"The McNay is deeply honored to partner with the Nasher Museum on this inclusive—and historically accurate—account of Pan-American Pop art,” said Richard Aste, McNay Director. “The Museum is committed to expanding the canon of modern art history by making room for those voices (here, Latin American voices) who were always there but consistently overlooked by U.S.-focused scholars and museum professionals. San Antonio is a thriving Hispanic-majority city located two hours from the U.S.- Mexico border, and the exhibition Pop América is a true reflection of our community’s greatest strength, its diversity.”
Pop América, 1965–1975 is the first exhibition anywhere with a hemispheric vision of Pop art. It makes a timely and critical contribution to a complete understanding of postwar Pan-America. The exhibition is guest curated by Esther Gabara, E. Blake Byrne Associate Professor of Romance Studies and Art, Art History & Visual Studies at Duke University. It features nearly 100 artworks that spark a fundamental reconsideration and expansion of Pop. The exhibition reshapes debates over Pop’s perceived political neutrality, social inclusiveness, and aesthetic innovations in the United States. Featured artists include Judith Baca, Luis Cruz Azaceta, Antonio Caro, Marisol Escobar, and Jorge de la Vega. United by their use of Pop’s rich visual strategies, these artists have made bold contributions to conceptualism, performance, and new media art, as well as social protest, justice movements, and debates about freedom. The exhibition reflects groundbreaking research by the guest curator.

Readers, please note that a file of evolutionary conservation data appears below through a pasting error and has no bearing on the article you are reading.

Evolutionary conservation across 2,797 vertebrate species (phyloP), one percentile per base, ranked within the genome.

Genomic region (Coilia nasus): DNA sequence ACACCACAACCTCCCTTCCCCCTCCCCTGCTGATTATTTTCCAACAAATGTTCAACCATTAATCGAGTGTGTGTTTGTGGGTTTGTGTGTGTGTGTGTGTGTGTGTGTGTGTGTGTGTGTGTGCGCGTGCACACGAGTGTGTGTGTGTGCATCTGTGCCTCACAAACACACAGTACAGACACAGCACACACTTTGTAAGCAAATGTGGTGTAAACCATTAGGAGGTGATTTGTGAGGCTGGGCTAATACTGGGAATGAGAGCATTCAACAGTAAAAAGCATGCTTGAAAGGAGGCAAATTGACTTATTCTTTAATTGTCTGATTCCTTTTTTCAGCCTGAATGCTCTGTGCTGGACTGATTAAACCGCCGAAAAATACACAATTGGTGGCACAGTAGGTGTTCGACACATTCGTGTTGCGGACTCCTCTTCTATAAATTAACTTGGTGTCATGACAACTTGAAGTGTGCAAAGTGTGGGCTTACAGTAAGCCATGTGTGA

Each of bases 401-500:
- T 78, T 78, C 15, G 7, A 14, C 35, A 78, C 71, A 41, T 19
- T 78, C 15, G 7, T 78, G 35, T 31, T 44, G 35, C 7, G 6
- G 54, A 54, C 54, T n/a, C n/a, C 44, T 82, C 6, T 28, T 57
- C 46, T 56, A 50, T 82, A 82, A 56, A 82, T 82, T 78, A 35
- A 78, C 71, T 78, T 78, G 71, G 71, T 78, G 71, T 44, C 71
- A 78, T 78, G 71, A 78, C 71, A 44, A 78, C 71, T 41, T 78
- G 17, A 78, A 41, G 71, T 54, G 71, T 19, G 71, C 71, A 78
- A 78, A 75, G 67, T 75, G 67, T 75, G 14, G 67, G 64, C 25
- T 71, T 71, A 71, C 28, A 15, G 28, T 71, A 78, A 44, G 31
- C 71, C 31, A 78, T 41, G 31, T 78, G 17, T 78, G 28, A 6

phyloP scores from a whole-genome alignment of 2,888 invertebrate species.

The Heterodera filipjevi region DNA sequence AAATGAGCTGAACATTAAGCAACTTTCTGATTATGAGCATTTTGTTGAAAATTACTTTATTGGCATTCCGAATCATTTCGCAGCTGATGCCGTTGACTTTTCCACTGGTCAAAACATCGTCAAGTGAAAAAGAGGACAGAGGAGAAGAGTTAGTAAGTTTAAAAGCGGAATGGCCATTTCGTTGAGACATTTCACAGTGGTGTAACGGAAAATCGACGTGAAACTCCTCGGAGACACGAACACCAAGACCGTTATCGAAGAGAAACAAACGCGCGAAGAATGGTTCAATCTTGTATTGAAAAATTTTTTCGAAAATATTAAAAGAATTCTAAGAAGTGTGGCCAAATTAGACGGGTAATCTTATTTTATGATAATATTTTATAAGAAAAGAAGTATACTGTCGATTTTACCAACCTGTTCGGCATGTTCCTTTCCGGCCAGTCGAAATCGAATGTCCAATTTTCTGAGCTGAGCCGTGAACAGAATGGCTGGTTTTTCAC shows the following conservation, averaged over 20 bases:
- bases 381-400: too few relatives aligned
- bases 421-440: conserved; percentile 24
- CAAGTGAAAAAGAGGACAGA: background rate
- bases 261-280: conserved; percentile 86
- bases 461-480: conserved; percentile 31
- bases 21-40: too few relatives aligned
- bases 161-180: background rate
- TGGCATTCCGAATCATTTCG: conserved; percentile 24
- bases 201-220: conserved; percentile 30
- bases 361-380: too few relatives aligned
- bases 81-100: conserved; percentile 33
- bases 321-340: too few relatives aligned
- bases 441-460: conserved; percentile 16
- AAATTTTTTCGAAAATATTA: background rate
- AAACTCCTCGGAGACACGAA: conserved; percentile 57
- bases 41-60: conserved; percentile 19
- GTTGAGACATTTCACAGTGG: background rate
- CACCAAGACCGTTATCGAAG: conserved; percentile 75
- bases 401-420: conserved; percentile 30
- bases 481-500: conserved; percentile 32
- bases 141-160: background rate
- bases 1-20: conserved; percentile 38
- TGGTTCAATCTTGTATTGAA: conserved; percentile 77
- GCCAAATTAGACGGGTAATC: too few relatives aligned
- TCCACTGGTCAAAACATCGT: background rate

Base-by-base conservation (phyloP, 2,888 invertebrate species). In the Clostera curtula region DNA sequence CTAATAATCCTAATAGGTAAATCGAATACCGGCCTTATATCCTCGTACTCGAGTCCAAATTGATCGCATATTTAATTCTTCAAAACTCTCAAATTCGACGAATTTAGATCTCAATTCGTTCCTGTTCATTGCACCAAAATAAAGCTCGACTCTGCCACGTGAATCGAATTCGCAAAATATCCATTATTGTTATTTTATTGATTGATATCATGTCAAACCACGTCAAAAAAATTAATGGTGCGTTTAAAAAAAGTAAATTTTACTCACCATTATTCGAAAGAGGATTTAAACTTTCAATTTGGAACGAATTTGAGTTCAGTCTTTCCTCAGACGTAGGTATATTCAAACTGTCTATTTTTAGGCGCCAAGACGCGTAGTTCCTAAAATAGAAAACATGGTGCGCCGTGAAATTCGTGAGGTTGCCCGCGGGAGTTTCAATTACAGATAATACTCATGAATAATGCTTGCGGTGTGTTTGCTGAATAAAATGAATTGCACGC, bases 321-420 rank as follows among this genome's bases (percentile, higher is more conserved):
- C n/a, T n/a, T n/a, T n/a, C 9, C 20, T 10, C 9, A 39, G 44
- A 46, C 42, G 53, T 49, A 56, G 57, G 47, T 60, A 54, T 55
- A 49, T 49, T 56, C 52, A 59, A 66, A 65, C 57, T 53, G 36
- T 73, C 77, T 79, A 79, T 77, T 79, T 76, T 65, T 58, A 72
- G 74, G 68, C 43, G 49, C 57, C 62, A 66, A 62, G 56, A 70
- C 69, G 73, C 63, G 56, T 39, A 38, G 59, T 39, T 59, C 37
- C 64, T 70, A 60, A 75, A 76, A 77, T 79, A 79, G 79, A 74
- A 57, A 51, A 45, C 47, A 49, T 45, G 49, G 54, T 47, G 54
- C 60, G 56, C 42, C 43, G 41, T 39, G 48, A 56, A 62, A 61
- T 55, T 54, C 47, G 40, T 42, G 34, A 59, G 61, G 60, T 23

“The McNay has a long-standing commitment to the work of U.S. Pop artists through its collection and exhibition program, notably through works by Jim Dine, Robert Indiana, Jasper Johns, and Andy Warhol,” said René Paul Barilleaux, Head of Curatorial Affairs. “Pop América presents the unique opportunity for the Museum to enhance its Pop art narrative by demonstrating the geographic reach of the movement beyond U.S. boundaries. Additionally, this exhibition brings to the forefront the work of many artists little known beyond their own communities.” As the first exhibition to present a vision of Pop throughout the Americas, Pop América is a long-overdue contribution to the scholarship of this artistic period and Latin America’s rich artistic heritage.